Upper Ohio Navigation Final Feasibility/EIS Report
Chief's Report, Upper Ohio Navigation Project
Project Manager: Chris Dening
Montgomery Lock Review Plan
Profile of Old and New Ohio River Locks
The Upper Ohio Navigation Project is part of the National Economic Development (NED) plan for improving the Upper Ohio River navigation system, specifically the Emsworth, Dashields and Montgomery locks and dams. Emsworth, Dashields and Montgomery, each constructed prior to 1936, are the first three locks and dams on the Ohio River downstream from the Point of Pittsburgh. These facilities have the oldest and smallest lock chambers in the entire Ohio River navigation system. The project replaces each auxiliary lock chamber (56’ wide by 360’ long) with a new lock chamber (110’ by 600’) at each facility. This new lock chamber would serve as the new main lock chamber.
The fully funded, total project cost for all three new chambers is $2.1 billion, which would be cost-shared jointly by the General Fund (65%) and the Inland Waterways Trust Fund (35%) (2021 Cost Level). The project’s incremental benefit-to-cost ratio is 2.4 to 1 (at the current discount rate of 2.75%).
Congress authorized the Upper Ohio Navigation Project in the Water Infrastructure Improvements for the Nation (WIIN) Act of 2016 (P.L. 114-322).
Capacity and Condition
The primary driving factors supporting the Upper Ohio River navigation system project were the poor structural condition and inadequate lock capacity for modern navigation tows. The Emsworth, Dashields and Montgomery locks and dams have been in operation since construction in the 1920s and 1930s and are nearing the end of their useful life. Built prior to air-entrained concrete, all three structures experience structural condition fatigue of the concrete causing unreliable structural capacity of the lock walls. None of the structures meet modern design criteria.
Additionally, the lock chamber sizes (110’ x 600’ main chamber and 56’ x 360’ auxiliary chamber) are now below the size required to accommodate the larger, more powerful modern tows that lock through the 110’ x 1200’ locks on the lower Ohio River. Many tows have to “double-lock” through the upper Ohio River locks’ main chambers, which consumes additional time and causes wear-and-tear on both the lock structure and operating machinery. These undersized lock chambers increase economic inefficiencies and therefore increase consumer costs.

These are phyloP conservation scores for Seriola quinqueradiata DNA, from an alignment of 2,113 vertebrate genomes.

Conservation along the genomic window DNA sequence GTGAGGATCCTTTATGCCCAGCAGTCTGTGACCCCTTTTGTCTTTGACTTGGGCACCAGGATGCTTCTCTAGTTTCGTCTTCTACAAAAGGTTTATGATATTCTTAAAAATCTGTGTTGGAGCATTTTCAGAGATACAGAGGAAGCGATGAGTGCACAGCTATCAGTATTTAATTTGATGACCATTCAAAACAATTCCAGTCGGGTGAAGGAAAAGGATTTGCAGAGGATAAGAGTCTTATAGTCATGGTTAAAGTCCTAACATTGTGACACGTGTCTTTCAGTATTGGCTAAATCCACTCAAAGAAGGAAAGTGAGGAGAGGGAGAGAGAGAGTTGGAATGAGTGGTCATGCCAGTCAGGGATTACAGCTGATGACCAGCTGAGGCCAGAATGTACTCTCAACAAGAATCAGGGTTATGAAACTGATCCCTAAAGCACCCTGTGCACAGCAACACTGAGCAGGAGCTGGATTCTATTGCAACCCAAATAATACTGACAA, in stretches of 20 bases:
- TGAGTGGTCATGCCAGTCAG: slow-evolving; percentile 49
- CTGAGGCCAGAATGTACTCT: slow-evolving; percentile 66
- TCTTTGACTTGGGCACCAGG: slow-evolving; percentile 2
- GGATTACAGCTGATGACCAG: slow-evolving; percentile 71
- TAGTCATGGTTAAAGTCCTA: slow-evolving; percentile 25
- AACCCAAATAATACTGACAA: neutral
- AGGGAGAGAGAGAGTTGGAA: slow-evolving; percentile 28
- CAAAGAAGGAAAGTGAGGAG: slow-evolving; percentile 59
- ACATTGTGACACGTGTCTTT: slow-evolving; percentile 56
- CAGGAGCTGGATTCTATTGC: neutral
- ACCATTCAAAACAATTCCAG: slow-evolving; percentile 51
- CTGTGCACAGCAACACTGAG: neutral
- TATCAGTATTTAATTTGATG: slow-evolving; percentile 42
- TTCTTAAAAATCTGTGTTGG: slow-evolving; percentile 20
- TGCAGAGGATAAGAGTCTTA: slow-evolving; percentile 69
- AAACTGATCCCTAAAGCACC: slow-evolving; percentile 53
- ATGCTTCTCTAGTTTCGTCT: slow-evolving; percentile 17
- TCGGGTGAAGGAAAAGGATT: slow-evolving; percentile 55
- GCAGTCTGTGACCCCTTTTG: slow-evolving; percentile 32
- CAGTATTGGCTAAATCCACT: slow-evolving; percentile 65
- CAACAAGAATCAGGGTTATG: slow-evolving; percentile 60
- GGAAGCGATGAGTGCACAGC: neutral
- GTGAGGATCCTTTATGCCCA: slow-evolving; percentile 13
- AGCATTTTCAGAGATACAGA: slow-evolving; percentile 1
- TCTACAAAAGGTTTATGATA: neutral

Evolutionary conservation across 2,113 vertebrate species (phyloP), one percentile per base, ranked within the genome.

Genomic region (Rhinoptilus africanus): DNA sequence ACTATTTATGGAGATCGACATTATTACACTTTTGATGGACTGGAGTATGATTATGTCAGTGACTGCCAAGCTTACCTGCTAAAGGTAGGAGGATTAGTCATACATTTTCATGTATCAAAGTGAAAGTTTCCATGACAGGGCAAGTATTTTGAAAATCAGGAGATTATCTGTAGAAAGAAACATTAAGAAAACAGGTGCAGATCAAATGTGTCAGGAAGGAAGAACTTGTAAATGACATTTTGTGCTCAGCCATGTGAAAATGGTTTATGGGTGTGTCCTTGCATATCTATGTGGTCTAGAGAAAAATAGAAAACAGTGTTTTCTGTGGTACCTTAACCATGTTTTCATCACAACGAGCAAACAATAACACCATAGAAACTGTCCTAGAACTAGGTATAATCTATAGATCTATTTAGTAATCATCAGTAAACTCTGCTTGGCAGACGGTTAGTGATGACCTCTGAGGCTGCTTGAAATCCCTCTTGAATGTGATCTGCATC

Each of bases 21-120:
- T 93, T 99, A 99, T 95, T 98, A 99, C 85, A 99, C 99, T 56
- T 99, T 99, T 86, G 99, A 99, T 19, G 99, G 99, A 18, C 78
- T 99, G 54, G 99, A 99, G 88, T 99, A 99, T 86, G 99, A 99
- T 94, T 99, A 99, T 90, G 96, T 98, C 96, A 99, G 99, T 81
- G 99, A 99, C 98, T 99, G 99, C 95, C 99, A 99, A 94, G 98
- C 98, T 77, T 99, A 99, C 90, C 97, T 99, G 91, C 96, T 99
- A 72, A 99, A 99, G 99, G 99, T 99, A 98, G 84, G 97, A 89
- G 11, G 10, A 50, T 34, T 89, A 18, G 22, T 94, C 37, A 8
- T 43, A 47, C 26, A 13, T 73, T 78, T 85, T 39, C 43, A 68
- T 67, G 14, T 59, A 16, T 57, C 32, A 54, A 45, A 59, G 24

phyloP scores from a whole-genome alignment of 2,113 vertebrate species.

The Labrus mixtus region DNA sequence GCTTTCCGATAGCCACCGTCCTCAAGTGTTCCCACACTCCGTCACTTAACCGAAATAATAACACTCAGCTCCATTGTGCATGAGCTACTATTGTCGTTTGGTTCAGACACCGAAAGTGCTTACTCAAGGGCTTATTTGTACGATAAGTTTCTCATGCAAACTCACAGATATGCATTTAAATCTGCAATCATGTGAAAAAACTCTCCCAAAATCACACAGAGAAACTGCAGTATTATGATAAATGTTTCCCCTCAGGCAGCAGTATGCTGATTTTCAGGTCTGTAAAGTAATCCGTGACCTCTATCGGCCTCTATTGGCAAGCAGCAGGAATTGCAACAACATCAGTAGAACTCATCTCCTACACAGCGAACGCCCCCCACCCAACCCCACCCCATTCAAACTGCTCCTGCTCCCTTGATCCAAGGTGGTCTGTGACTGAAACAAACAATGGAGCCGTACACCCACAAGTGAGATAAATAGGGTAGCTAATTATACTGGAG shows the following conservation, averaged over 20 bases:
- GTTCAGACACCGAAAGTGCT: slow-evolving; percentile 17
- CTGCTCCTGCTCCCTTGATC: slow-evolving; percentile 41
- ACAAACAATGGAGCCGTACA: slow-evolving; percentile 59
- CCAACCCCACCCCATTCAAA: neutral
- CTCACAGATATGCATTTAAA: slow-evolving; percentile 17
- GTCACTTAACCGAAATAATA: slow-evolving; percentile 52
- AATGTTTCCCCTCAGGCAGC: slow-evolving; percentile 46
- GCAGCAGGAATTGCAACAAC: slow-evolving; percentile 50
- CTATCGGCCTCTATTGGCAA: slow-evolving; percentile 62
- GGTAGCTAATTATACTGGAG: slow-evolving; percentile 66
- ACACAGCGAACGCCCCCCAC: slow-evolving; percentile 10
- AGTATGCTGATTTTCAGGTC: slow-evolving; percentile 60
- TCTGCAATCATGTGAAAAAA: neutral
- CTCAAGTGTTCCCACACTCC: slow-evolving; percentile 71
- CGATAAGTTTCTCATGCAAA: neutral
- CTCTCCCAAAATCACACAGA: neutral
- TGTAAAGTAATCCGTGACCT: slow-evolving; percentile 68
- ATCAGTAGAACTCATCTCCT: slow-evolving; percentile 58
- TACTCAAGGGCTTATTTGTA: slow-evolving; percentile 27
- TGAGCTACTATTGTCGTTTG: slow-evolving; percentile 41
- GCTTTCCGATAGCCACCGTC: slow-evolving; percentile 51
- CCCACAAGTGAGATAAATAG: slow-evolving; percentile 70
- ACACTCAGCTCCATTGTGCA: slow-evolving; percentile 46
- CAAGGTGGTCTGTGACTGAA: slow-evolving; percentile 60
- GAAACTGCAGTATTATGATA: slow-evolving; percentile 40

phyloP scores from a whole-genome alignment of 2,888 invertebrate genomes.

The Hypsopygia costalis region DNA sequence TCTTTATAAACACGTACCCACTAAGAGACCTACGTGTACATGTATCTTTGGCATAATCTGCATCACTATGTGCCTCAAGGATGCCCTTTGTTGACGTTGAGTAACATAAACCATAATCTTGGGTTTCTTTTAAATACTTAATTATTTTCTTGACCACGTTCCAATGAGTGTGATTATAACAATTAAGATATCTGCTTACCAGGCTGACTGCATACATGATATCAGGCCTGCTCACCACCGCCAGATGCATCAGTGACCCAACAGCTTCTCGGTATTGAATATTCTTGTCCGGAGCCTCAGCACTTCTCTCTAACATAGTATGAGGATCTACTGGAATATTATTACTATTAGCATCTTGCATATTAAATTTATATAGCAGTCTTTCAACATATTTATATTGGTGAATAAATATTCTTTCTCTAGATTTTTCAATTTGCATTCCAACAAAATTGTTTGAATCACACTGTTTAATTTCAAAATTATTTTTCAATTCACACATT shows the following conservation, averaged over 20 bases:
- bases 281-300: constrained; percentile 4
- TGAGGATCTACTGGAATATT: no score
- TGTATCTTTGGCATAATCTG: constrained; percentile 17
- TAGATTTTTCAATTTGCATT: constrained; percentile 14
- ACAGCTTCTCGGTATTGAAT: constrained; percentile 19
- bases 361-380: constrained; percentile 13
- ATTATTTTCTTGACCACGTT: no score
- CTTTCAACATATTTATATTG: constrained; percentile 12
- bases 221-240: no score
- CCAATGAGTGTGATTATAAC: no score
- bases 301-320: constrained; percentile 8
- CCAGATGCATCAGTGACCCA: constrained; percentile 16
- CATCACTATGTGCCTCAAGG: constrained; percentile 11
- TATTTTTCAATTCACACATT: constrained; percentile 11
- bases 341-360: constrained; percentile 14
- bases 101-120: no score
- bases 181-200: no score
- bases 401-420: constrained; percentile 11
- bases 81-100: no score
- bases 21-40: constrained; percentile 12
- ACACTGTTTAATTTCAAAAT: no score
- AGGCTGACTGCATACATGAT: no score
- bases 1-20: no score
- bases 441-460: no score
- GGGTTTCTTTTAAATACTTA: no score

The Emsworth locks have been operational since 1922 while the original dams were rebuilt into gated structures and have been operational since 1938. The Dashields and Montgomery locks and dams have been in operation since 1929 and 1936, respectively. The condition challenges at these facilities were temporarily addressed during major rehabilitations in the early 1980s and 1990s at Emsworth, Dashields and Montgomery locks and dams. These efforts were intended as stop-gap measures designed to extend the useful life of the structures for an additional 25 years. Given the effects of weathering and age of the facilities, there were concerns over their continued reliability. Anchoring and other temporary solutions were implemented to extend their life until substantial repairs could be evaluated and implemented. The rehabilitation initiatives were limited in scope and were guided by expediency, considering lock-closure time constraints, costs and feasibility.
Many known issues were corrected in part while others were left untouched because repairs were found to be non-feasible. Others were left uncorrected because they were not considered critical. For example, deteriorated concrete was left in place and mostly covered over instead of being removed. While the top surface of the lock walls appears to be in good condition, most of the problems are on the lock walls' interiors that existed before the major rehabilitation. The 25-year time period for the major rehabilitation for Emsworth, Dashields and Montgomery locks and dams ended in 2010, 2015 and 2014, respectively.
The new lock chamber at Montgomery Locks and Dam was fully funded as part of the Infrastructure Investment and Jobs Act of 2021. The design of the new lock chamber at Montgomery is underway. The first preparatory construction contract for Montgomery lock was awarded in 2020, and additional preparatory contracts are planned for 2023, with an award for the new lock chamber construction contract scheduled to occur in 2024. These dates are tentative and may change as the project develops.